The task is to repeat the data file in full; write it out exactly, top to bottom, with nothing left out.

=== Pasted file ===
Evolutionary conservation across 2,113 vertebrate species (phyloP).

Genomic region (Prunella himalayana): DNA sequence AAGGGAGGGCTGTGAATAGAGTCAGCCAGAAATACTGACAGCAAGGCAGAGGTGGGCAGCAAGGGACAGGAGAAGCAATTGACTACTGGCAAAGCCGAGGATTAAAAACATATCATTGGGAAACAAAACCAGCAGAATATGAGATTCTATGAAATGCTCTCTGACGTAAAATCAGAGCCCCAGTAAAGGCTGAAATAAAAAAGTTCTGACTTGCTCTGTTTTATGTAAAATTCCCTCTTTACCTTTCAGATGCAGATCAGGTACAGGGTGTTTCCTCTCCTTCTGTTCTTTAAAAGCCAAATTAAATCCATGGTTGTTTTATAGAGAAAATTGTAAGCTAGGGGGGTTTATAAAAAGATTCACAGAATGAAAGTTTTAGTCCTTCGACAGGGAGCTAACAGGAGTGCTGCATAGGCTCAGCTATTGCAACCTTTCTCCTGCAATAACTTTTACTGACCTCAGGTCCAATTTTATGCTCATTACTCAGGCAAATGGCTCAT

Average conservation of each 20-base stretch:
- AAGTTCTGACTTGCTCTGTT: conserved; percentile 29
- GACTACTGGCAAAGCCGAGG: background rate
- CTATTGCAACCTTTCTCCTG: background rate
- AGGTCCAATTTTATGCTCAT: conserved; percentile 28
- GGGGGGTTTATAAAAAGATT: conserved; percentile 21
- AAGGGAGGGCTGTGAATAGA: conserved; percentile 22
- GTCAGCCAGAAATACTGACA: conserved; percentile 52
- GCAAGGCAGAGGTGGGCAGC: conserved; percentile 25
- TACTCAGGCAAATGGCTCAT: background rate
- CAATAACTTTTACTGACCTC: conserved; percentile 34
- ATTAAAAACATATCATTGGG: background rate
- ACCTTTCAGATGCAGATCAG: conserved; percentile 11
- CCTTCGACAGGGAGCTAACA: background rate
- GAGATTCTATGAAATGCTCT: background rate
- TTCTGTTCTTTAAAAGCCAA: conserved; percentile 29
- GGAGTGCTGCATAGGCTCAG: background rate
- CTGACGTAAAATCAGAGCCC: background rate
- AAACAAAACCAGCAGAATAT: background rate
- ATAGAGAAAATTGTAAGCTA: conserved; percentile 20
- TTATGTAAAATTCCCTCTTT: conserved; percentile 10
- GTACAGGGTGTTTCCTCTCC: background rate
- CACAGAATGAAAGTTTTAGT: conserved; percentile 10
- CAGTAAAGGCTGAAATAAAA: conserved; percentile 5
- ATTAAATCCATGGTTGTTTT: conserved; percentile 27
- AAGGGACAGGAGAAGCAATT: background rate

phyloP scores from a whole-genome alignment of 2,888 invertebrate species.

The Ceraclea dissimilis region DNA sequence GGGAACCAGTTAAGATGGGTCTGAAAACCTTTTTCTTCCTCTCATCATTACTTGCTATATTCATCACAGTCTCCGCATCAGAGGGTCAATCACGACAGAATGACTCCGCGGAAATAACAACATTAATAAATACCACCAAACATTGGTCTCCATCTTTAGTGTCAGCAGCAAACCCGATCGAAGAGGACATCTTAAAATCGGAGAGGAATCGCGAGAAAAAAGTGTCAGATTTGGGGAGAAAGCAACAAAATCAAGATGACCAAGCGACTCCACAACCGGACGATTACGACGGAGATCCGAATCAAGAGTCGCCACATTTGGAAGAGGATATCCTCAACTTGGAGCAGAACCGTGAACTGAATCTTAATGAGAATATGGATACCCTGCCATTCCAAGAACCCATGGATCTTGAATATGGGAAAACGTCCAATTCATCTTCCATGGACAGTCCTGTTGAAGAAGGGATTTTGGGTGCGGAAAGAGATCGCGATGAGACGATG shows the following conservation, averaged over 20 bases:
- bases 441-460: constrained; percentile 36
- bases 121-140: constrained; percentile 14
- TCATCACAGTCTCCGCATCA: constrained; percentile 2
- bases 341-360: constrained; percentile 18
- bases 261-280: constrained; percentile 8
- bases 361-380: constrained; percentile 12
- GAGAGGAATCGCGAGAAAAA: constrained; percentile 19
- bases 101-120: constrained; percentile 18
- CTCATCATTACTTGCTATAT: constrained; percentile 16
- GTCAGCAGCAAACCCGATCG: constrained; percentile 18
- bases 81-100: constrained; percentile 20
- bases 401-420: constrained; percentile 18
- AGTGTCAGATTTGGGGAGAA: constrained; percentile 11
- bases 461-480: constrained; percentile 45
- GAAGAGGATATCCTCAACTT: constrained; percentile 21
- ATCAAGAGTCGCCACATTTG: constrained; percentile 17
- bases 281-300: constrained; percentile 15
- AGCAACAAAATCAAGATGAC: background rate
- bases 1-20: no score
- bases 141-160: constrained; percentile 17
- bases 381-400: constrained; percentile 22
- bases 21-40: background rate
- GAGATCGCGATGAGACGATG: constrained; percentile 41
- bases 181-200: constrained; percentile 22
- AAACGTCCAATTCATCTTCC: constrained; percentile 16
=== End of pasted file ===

Evolutionary conservation across 2,113 vertebrate species (phyloP).

Genomic region (Prunella himalayana): DNA sequence AAGGGAGGGCTGTGAATAGAGTCAGCCAGAAATACTGACAGCAAGGCAGAGGTGGGCAGCAAGGGACAGGAGAAGCAATTGACTACTGGCAAAGCCGAGGATTAAAAACATATCATTGGGAAACAAAACCAGCAGAATATGAGATTCTATGAAATGCTCTCTGACGTAAAATCAGAGCCCCAGTAAAGGCTGAAATAAAAAAGTTCTGACTTGCTCTGTTTTATGTAAAATTCCCTCTTTACCTTTCAGATGCAGATCAGGTACAGGGTGTTTCCTCTCCTTCTGTTCTTTAAAAGCCAAATTAAATCCATGGTTGTTTTATAGAGAAAATTGTAAGCTAGGGGGGTTTATAAAAAGATTCACAGAATGAAAGTTTTAGTCCTTCGACAGGGAGCTAACAGGAGTGCTGCATAGGCTCAGCTATTGCAACCTTTCTCCTGCAATAACTTTTACTGACCTCAGGTCCAATTTTATGCTCATTACTCAGGCAAATGGCTCAT

Average conservation of each 20-base stretch:
- AAGTTCTGACTTGCTCTGTT: conserved; percentile 29
- GACTACTGGCAAAGCCGAGG: background rate
- CTATTGCAACCTTTCTCCTG: background rate
- AGGTCCAATTTTATGCTCAT: conserved; percentile 28
- GGGGGGTTTATAAAAAGATT: conserved; percentile 21
- AAGGGAGGGCTGTGAATAGA: conserved; percentile 22
- GTCAGCCAGAAATACTGACA: conserved; percentile 52
- GCAAGGCAGAGGTGGGCAGC: conserved; percentile 25
- TACTCAGGCAAATGGCTCAT: background rate
- CAATAACTTTTACTGACCTC: conserved; percentile 34
- ATTAAAAACATATCATTGGG: background rate
- ACCTTTCAGATGCAGATCAG: conserved; percentile 11
- CCTTCGACAGGGAGCTAACA: background rate
- GAGATTCTATGAAATGCTCT: background rate
- TTCTGTTCTTTAAAAGCCAA: conserved; percentile 29
- GGAGTGCTGCATAGGCTCAG: background rate
- CTGACGTAAAATCAGAGCCC: background rate
- AAACAAAACCAGCAGAATAT: background rate
- ATAGAGAAAATTGTAAGCTA: conserved; percentile 20
- TTATGTAAAATTCCCTCTTT: conserved; percentile 10
- GTACAGGGTGTTTCCTCTCC: background rate
- CACAGAATGAAAGTTTTAGT: conserved; percentile 10
- CAGTAAAGGCTGAAATAAAA: conserved; percentile 5
- ATTAAATCCATGGTTGTTTT: conserved; percentile 27
- AAGGGACAGGAGAAGCAATT: background rate

phyloP scores from a whole-genome alignment of 2,888 invertebrate species.

The Ceraclea dissimilis region DNA sequence GGGAACCAGTTAAGATGGGTCTGAAAACCTTTTTCTTCCTCTCATCATTACTTGCTATATTCATCACAGTCTCCGCATCAGAGGGTCAATCACGACAGAATGACTCCGCGGAAATAACAACATTAATAAATACCACCAAACATTGGTCTCCATCTTTAGTGTCAGCAGCAAACCCGATCGAAGAGGACATCTTAAAATCGGAGAGGAATCGCGAGAAAAAAGTGTCAGATTTGGGGAGAAAGCAACAAAATCAAGATGACCAAGCGACTCCACAACCGGACGATTACGACGGAGATCCGAATCAAGAGTCGCCACATTTGGAAGAGGATATCCTCAACTTGGAGCAGAACCGTGAACTGAATCTTAATGAGAATATGGATACCCTGCCATTCCAAGAACCCATGGATCTTGAATATGGGAAAACGTCCAATTCATCTTCCATGGACAGTCCTGTTGAAGAAGGGATTTTGGGTGCGGAAAGAGATCGCGATGAGACGATG shows the following conservation, averaged over 20 bases:
- bases 441-460: constrained; percentile 36
- bases 121-140: constrained; percentile 14
- TCATCACAGTCTCCGCATCA: constrained; percentile 2
- bases 341-360: constrained; percentile 18
- bases 261-280: constrained; percentile 8
- bases 361-380: constrained; percentile 12
- GAGAGGAATCGCGAGAAAAA: constrained; percentile 19
- bases 101-120: constrained; percentile 18
- CTCATCATTACTTGCTATAT: constrained; percentile 16
- GTCAGCAGCAAACCCGATCG: constrained; percentile 18
- bases 81-100: constrained; percentile 20
- bases 401-420: constrained; percentile 18
- AGTGTCAGATTTGGGGAGAA: constrained; percentile 11
- bases 461-480: constrained; percentile 45
- GAAGAGGATATCCTCAACTT: constrained; percentile 21
- ATCAAGAGTCGCCACATTTG: constrained; percentile 17
- bases 281-300: constrained; percentile 15
- AGCAACAAAATCAAGATGAC: background rate
- bases 1-20: no score
- bases 141-160: constrained; percentile 17
- bases 381-400: constrained; percentile 22
- bases 21-40: background rate
- GAGATCGCGATGAGACGATG: constrained; percentile 41
- bases 181-200: constrained; percentile 22
- AAACGTCCAATTCATCTTCC: constrained; percentile 16